- Attach the radar dishes to Brunt’s tread units.
- Connect the purple ramps to the side platforms.
Colour Scheme – Very little change from the battlestation mode. More white is visible on the towers and flanks, while more purple and dark grey are exposed on the side platforms. With the translucent orange and other shades on the robot legs exposed, this is the most with the greatest amount of colour variety, although the grey-purple-green palette remains predominant. As with the other modes, Trypticon’s colours look good and are convincing for the figure. Some more silver or white on the side platforms would have been nice to break up the large areas of grey in these sections.
Molding Detail – Most of the sculpting is also visible in the other two modes, but there are some extra cut lines on the side platforms, the helipads and side ramps. The flanking towers are designed to resemble skyscrapers, which is a little odd given that the remainder of the base has no realistic ‘city’ details. One of the things I really like about this mode is the size; a wide, imposing structure that stretches almost two feet at the widest point. This makes Trypticon’s city mode a little hard to store without significant shelf space, but the size is perfect for interaction with Micromasters and some of the smaller Minibots.
Stickers – There are also a couple of new decals in this mode as well. Opening the helipads reveals large red, yellow and blue ‘helipad’ stickers and a small silver and red label on the dark grey areas of the side platforms. Additional yellow and silver stripes are located on all three of the ramps and a red, yellow and black ‘danger’ sticker appears on the base of the central tower. Some extra stickers for the sides of the ramp and dark grey areas of the side platforms would have been nice, but the number of decals present is decent.
Stability – While there are no real stability problems in this mode, the braces under the flanks don’t quite sit flat; I actually prefer leaving the braces off and just letting the ends of the flanks sit flat on a surface. In addition, the robot feet are support by an orange post, which can slip when the figure is manipulated and cause the flanks to slant a little. Overall, though, this mode is solid in all the places that really matter.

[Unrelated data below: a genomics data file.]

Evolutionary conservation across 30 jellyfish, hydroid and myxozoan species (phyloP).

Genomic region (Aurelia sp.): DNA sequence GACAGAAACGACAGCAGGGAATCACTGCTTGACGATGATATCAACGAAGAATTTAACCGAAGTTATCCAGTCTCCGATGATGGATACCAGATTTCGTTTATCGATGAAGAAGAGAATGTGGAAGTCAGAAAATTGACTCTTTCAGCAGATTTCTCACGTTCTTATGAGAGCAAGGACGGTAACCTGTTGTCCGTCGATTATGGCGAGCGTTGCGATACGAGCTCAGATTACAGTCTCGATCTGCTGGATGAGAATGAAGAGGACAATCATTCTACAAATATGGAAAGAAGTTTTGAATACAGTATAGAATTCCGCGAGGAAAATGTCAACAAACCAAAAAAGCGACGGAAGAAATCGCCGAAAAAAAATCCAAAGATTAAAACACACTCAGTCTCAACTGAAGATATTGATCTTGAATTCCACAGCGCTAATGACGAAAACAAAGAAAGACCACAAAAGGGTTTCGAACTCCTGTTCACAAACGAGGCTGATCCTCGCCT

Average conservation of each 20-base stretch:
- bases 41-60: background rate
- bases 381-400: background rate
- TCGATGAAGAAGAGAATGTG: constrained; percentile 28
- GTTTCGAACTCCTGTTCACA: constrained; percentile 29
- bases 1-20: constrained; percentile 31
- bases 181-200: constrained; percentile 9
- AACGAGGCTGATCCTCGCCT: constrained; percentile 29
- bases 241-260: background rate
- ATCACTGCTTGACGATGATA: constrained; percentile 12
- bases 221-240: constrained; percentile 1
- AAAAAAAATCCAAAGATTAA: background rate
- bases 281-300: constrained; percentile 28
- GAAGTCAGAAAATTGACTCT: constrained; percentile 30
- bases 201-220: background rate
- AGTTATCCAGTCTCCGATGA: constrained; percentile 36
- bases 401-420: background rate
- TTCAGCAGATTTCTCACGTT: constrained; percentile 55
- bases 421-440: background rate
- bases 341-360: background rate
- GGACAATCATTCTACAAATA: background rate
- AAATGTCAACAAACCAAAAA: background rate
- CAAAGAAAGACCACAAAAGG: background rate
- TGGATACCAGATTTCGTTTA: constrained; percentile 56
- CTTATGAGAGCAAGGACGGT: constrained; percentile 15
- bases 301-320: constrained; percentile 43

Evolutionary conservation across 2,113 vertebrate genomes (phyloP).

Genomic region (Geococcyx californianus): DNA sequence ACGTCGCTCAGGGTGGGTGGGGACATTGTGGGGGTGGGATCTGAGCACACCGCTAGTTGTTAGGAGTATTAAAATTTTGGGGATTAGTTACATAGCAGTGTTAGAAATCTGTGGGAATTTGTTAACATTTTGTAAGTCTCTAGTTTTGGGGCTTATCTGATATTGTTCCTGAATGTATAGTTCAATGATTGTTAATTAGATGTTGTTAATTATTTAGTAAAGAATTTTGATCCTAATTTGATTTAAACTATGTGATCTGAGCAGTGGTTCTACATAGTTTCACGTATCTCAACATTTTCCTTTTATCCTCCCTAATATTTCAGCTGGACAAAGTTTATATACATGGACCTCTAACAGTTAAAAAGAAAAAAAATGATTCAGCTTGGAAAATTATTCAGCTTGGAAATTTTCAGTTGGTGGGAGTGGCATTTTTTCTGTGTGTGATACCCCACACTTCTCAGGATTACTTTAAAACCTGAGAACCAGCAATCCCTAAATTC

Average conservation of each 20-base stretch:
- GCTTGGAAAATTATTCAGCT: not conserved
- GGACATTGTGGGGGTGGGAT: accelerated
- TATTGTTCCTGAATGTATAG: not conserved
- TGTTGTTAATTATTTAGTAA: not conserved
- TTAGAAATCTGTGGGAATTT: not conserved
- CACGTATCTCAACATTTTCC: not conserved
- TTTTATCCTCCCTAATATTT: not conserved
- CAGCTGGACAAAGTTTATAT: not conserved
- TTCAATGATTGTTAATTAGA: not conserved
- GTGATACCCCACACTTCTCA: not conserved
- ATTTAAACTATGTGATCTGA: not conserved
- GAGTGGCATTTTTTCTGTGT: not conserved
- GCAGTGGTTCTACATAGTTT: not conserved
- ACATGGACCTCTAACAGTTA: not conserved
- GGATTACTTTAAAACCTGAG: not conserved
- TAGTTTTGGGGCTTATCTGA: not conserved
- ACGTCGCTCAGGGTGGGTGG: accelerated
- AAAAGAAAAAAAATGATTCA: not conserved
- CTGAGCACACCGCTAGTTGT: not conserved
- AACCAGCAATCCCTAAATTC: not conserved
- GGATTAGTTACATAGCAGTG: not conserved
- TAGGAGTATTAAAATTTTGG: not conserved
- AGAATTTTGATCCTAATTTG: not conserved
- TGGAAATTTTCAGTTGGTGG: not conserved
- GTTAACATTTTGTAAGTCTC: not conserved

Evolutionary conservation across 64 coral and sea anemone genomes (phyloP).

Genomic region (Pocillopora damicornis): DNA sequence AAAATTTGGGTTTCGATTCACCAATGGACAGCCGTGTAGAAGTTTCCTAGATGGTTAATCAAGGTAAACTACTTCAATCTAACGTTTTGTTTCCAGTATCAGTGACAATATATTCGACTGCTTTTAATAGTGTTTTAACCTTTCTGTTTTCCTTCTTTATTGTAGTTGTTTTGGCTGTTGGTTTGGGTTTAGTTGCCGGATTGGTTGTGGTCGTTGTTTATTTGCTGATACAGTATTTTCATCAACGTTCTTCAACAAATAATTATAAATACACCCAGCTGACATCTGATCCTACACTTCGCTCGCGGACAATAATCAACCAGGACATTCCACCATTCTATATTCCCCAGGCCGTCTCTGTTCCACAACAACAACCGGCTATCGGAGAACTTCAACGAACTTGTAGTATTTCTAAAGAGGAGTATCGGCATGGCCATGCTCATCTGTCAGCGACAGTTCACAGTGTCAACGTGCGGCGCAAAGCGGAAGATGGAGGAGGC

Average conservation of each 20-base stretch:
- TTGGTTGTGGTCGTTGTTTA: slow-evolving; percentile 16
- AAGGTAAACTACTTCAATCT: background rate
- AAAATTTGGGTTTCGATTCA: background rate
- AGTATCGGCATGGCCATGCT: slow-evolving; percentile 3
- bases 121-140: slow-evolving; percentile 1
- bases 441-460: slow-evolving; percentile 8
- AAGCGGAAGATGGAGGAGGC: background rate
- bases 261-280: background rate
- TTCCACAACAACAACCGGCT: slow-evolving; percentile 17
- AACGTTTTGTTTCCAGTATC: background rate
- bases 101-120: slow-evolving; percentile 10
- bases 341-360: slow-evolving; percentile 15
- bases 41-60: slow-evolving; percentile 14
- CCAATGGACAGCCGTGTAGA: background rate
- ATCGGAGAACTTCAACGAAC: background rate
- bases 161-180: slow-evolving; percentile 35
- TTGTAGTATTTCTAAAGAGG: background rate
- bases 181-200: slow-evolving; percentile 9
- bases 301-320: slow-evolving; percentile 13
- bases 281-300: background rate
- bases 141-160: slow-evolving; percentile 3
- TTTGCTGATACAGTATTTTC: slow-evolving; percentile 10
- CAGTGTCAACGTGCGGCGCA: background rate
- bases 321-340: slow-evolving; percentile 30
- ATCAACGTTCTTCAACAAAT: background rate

Articulation and Weapons – Other than the transformation joints, there really isn’t any articulation in this form and, since it’s designed as a city, there aren’t any true weapons either.
Gimmicks – The light-up gimmick in the central turret can be used in this form to illuminate the central tower, while the motor can be activated to rotate the radar dishes the same way as the battlestation mode weapons. There is also a new gimmick involving Full-Tilt: The car can be set on the purple panel at the top of the main ramp. At the back of the main tower is an orange button that, when pushed down, tilts the purple plate and sends Full-Tilt down the ramp. Full-Tilt’s wheels rotate freely enough that, with the extra boost of the ramp, the little car can easily travel a few feet on a smooth surface.
Trypticon is an excellent toy and one of my personal favorite Transformers. The walking feature in robot mode is very cool and I like how the motor is used for smaller gimmicks in the other two modes. Although Trypticon is something of a part-former, the ability of the city/battlestation pieces to combine into Brunt provides an extra level of play value to the robot mode and an extra ‘bonus’ figure for display. Unfortunately, the amount of pieces makes it difficult to find a complete vintage Trypticon, but the toy can still function for the most part in all modes without the components, as few of them are vital (unlike Metroplex, for instance). While Trypticon is a bit expensive, especially for a complete figure, it’s a great centerpiece for any G1 collection and highly recommended.
|Voice Actor||Brad Garrett|